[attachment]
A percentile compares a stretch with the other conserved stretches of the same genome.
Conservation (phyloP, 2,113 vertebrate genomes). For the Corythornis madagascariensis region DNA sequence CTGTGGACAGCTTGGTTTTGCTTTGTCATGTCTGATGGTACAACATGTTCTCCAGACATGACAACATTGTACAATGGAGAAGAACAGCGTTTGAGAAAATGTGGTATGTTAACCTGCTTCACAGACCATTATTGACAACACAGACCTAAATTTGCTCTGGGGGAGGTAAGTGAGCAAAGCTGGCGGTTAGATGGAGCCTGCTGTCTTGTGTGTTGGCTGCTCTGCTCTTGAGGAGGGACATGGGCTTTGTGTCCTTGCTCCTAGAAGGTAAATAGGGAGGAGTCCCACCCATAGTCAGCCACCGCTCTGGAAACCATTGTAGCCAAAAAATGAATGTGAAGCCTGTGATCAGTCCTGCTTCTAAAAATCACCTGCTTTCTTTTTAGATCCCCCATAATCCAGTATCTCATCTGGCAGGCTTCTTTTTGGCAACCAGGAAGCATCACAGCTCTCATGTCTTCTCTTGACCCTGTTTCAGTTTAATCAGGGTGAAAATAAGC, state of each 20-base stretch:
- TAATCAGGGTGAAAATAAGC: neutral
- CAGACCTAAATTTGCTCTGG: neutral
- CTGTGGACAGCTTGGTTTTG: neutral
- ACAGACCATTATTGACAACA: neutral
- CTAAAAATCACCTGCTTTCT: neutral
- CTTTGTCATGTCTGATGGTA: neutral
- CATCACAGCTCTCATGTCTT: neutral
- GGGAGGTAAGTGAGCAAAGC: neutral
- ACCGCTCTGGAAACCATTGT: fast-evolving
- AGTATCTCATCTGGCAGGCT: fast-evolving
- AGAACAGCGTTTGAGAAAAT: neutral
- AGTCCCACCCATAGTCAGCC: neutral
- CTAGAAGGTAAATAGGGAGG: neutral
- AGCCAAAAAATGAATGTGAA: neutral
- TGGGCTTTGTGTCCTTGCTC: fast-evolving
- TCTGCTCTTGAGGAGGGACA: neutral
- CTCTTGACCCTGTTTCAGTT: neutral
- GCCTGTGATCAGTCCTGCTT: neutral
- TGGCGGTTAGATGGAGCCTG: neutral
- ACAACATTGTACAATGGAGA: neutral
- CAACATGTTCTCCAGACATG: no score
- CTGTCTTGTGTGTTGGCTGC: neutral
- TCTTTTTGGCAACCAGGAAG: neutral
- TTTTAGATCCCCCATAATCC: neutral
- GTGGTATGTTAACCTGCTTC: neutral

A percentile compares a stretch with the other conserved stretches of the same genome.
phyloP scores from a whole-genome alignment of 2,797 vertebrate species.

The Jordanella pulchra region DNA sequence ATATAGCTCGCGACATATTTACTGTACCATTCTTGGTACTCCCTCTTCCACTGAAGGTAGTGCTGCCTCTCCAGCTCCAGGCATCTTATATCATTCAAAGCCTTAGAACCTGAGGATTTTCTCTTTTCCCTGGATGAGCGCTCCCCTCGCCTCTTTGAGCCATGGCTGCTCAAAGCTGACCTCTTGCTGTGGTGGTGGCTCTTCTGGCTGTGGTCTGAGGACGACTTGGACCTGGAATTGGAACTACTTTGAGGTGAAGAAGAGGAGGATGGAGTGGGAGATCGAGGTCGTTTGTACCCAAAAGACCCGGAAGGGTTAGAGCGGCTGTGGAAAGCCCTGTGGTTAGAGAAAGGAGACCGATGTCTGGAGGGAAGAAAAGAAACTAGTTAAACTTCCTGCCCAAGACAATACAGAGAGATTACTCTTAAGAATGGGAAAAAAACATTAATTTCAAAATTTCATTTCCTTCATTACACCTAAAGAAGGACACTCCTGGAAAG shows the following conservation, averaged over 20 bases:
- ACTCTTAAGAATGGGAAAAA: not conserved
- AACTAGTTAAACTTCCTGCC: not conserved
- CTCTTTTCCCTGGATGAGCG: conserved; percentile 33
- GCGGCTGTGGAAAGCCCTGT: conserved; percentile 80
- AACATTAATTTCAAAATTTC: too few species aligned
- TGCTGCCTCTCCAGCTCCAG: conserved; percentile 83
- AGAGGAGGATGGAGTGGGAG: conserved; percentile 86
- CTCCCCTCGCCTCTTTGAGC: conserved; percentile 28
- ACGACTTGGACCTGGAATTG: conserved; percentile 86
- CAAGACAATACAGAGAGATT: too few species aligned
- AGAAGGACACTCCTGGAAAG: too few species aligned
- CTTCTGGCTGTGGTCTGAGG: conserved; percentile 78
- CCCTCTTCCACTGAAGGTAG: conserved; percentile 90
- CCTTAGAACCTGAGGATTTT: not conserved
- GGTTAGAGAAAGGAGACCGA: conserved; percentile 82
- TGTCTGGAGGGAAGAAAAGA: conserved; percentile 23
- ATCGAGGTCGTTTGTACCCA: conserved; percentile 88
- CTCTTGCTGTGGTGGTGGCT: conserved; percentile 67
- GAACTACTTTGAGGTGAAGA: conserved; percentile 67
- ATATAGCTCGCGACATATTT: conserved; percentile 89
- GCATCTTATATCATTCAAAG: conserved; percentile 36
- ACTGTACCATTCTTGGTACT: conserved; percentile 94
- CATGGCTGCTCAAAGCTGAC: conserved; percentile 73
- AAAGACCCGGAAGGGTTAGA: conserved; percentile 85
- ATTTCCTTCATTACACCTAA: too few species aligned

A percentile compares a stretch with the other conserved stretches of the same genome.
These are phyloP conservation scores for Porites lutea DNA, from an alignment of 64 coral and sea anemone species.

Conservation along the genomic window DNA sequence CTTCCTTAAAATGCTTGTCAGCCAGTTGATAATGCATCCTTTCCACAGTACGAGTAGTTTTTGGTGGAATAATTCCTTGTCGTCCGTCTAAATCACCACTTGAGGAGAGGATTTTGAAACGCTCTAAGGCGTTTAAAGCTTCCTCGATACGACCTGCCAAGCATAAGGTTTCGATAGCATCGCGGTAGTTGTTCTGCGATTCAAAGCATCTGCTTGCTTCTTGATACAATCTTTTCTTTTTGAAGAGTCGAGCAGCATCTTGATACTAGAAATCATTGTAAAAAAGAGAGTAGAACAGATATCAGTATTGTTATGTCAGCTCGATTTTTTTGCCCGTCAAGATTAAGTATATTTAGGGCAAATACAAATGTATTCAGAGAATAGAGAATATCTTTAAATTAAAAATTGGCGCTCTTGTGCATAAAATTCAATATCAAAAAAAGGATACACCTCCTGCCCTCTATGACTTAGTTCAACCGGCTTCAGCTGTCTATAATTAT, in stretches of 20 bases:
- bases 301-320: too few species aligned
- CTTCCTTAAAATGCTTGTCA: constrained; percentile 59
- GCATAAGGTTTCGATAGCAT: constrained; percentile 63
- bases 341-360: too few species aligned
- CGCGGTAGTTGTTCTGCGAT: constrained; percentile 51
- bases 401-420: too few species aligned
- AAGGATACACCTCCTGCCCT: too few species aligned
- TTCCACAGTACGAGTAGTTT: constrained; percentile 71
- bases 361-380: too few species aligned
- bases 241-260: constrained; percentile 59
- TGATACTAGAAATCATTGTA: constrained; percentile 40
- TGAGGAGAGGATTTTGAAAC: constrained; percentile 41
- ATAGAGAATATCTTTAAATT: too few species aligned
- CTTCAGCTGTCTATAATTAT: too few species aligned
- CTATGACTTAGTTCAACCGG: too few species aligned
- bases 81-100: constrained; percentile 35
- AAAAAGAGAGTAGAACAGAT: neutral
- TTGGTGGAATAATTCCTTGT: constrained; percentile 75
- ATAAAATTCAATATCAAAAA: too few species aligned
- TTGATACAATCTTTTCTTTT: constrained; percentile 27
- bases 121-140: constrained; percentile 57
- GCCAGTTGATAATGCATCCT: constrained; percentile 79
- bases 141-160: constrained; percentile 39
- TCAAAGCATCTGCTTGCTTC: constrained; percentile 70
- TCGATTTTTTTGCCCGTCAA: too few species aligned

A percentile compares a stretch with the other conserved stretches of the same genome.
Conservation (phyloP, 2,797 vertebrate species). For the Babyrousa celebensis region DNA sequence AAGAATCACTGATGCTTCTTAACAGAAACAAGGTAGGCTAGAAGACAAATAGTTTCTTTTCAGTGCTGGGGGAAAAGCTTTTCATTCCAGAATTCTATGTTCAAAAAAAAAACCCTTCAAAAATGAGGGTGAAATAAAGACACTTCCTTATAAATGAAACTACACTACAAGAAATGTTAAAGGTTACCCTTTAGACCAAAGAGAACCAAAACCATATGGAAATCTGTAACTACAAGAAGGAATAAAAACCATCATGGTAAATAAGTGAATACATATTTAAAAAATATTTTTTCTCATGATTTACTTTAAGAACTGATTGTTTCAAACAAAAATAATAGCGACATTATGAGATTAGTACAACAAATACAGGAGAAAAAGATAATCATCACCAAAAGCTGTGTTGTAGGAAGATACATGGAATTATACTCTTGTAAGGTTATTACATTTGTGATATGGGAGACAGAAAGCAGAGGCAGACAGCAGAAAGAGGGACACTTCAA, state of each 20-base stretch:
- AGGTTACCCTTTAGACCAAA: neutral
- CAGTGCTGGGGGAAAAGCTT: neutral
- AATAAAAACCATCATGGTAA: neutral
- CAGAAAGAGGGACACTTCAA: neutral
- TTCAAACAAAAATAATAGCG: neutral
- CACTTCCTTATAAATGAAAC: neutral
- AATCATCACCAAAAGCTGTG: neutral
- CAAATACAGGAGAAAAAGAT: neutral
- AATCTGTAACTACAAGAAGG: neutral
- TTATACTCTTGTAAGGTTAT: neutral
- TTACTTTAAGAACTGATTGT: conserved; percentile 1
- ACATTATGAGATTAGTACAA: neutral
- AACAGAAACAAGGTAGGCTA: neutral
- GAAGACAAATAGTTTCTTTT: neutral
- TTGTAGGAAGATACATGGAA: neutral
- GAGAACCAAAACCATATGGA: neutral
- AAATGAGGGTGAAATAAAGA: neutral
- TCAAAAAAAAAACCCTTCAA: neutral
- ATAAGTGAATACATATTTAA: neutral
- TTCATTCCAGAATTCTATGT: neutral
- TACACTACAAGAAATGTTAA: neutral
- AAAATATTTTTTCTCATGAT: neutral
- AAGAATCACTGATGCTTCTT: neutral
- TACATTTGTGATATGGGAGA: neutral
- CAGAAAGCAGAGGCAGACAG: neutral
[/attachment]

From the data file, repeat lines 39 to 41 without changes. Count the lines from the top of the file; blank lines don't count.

- ACGACTTGGACCTGGAATTG: conserved; percentile 86
- CAAGACAATACAGAGAGATT: too few species aligned
- AGAAGGACACTCCTGGAAAG: too few species aligned